Take this with a granule of salt as I believe all of today’s mainstream electronic music(pop music) is commercial fodder to generate revenue.

EDM has only recently stepped into the limelight. The genre, however, is hardly juvenile. It began as an underground movement in the 1980s. Similarly to how hip-hop music crossed over into the mainstream in the late 1990s and 2000s, EDM is now coming of age, and in a big way. A generation of music fans is shifting their musical gaze from the hip-hop driven popular music that dominated the 2000s, to the furbish sounds of house, trance, dubstep, glitch, breaks, and the dozens of other sub-genres that fall under the kaleidoscope of EDM. The barrage of attention surrounding the business of EDM demonstrates the current power of the genre and the direction in which key voices are wagering it will go. The trend has attracted the attention of entertainment magnates and entrepreneurs across the world.

The burgeoning of EDM has impacted pop music itself, and an increasing number of stars are turning towards electro beats to fuel their hits. And the only man responsible for this drastic change is DAVID GUETTA. Yes, you have to owe it to him for changing the face of the pop industry and instead infusing it now with catchy disco beats. He cultivated mainstream success by collaborating with stars including Nicki Minaj, Akon, Kid Cudi, and Fergie.

For the electro-elite, live shows are the juiciest source of income. Unencumbered by most “traditional” band equipment, the cost of touring for DJs is meagre. Meanwhile, the demand is skyrocketing. And not to tell, the insane amount of money made by DJs nowadays.

Calvin Harris made 66 million dollars during the past 12 months, taking his net worth to 190 million dollars, The Chainsmokers made 38 million dollars last year while you were humming that song ‘In the backseat of your Uber’.

And not to mention, the evolution of dance music festivals, I already have written an article about Tomorrowland, they have created those places no less than fairylands where one can go and forget the worries of his life and just enjoy some kick-ass music. Festivals like Electric Daisy Carnival, Ultra Music Festival and Dominator, every year get almost half a million audience, shows the popularity of EDM.

India, on the other hand, has too enjoyed its fair share of the genre’s popularity and the money it brings in. However, if my personal views are to be taken, the rise of EDM in India can be narrowed down to only one person: Nikhil Chinapa. The dude is solely responsible for India becoming a global EDM hub, Nikhil actually has brought almost 60 out of Top 100 DJs to India. Dimitri Vegas and Like Mike, Hardwell, Axwell, Armin Van Buuren, Steve Aoki, Above and Beyond, David Guetta, Marshmallow, deadmau5 and even the Dubstep God Skrillex. All have had their shows in India with their fans dancing to their tunes and going crazy at the concert venue, such is the love for EDM here. We have our own global festival called Sunburn attended by over 50,000 people every year having a massive lineup of Top DJs of the world with a blend of our own desi ones too.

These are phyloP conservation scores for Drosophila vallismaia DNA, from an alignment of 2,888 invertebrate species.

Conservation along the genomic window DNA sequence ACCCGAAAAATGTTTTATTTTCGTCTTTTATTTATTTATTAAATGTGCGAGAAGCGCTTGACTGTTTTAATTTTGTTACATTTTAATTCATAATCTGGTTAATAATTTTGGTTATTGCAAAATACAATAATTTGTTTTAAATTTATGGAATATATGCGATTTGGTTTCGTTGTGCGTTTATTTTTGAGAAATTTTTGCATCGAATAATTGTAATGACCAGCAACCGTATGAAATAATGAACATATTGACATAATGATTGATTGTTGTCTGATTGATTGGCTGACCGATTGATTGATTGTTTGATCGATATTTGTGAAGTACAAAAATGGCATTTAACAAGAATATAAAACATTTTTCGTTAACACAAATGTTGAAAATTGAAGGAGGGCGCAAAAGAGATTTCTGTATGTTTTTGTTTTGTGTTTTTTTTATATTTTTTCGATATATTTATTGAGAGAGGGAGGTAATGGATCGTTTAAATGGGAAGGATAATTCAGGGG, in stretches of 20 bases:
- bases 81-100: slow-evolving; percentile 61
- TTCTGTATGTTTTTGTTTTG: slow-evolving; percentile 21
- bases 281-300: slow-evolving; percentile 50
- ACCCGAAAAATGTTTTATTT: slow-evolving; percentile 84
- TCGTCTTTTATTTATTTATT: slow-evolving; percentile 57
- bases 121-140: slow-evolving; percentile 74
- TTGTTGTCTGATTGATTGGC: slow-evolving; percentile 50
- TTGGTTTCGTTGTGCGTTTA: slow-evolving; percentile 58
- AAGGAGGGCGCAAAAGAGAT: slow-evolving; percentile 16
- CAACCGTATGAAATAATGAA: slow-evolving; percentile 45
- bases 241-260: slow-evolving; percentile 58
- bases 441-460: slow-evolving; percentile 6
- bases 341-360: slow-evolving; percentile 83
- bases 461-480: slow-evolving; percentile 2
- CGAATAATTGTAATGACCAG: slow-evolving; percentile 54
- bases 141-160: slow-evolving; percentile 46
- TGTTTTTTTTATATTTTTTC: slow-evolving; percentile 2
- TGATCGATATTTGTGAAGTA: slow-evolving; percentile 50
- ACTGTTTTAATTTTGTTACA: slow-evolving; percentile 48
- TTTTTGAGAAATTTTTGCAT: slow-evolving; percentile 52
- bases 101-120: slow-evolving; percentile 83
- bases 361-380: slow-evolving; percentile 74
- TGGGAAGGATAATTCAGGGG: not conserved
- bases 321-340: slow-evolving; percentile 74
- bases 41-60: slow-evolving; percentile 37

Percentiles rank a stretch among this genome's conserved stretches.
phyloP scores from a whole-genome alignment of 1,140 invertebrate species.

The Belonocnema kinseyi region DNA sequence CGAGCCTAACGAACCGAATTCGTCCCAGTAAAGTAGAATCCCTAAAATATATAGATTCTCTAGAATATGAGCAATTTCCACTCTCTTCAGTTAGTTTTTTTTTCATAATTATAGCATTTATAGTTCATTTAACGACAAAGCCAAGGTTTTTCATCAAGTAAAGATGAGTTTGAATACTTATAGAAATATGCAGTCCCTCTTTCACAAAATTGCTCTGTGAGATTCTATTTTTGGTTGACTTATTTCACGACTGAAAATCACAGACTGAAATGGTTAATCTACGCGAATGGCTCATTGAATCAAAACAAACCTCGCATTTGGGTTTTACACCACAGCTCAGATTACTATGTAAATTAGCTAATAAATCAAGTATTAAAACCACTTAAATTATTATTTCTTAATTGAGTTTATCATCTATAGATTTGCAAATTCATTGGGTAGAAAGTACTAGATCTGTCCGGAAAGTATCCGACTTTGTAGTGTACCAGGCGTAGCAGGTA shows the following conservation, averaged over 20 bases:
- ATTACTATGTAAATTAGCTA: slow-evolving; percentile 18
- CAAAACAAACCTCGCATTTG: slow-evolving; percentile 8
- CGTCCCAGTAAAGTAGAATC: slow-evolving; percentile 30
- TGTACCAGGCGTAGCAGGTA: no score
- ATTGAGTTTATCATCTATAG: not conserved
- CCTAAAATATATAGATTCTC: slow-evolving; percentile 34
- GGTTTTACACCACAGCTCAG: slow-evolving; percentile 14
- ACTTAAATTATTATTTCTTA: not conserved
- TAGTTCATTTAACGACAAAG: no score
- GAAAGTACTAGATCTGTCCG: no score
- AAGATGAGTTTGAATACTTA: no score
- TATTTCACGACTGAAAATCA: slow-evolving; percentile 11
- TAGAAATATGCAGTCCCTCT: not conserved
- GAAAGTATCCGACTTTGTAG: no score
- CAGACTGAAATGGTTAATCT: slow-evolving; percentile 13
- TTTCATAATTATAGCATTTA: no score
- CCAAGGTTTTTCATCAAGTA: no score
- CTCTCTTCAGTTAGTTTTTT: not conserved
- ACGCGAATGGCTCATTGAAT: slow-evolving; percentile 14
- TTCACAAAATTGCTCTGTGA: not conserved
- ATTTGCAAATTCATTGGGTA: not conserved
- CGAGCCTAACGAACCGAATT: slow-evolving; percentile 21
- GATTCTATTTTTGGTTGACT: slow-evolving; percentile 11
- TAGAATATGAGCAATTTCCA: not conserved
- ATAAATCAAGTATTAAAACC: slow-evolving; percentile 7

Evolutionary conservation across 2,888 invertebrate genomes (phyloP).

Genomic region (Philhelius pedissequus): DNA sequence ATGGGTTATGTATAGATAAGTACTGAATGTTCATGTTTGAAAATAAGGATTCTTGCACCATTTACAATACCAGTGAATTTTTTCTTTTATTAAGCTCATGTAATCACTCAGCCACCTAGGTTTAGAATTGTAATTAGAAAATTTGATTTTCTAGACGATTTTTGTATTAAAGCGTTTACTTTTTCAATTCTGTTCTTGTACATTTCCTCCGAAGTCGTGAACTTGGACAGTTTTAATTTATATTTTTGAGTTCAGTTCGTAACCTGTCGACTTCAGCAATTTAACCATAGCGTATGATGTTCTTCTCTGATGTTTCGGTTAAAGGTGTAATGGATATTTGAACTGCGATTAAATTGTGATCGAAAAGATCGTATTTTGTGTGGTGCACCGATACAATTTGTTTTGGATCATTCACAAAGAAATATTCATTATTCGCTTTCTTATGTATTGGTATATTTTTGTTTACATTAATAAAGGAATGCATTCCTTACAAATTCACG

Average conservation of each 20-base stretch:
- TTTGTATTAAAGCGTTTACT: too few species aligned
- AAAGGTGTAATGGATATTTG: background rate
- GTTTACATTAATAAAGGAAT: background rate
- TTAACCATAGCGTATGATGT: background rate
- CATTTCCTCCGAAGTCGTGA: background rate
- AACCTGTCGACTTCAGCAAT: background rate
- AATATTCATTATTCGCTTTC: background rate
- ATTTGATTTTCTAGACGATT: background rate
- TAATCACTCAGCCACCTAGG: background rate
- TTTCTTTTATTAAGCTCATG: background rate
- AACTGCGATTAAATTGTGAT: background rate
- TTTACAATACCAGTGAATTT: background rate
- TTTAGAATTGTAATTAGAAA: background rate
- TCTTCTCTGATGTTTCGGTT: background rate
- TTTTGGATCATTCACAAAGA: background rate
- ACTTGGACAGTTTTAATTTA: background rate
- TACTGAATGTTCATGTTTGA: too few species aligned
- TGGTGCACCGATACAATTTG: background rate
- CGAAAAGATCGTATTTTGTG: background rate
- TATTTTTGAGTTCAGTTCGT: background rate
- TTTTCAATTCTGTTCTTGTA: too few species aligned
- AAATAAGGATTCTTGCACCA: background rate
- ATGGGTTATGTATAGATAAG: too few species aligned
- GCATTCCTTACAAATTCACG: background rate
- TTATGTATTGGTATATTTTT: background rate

Bollywood too has been hit by this EDM wave with almost every music director adding catchy dance tunes to make their music famous. Bollywood actually embraced electronic music way back into the 70s and 80s using Flanger machine effects. Bollywood soundtracks became a behemoth music lab, and the best experiments were catalysed by disco. Bappi Lahiri produced some disco bangers in the 80s, well that goes with his personality too. Roland Jupiter-8 and 303 synthesisers, as well as Roland’s 808 drum machine, were the machines that led to the making of Charanjit Singh‘s Synthesising: Ten Ragas to a Disco Beat, the world’s first acid house record.

Meanwhile, during the same period in Goa, French DJs Laurent and Fred Disko, joined by San Francisco native Goa Gil began to throw parties with post-punk and electronic body music. The DJ’s edits for travelling and returning hippie partygoers to the beach started to increase manifold each year. The music began to include trippy psychedelic mandalas and celestial ethnic samples woven in with minatory, sinister vocal exhortations. The music was constructed on the industrial, new beat and high energy music Germany enjoyed before techno. It was named Goa trance. But the genre really took off after constraints preventing Israelis from entering India were lifted in 1988. It created a diaspora of knapsackers who revelled in an open-air dance scene. The gigs included plenty of hash, psychedelic drugs, fluorescent cultural artefacts and thus rose the prominent party scene of Goa, making psychedelic trance famous on the beaches of Vagator, Candolim and Anjuna.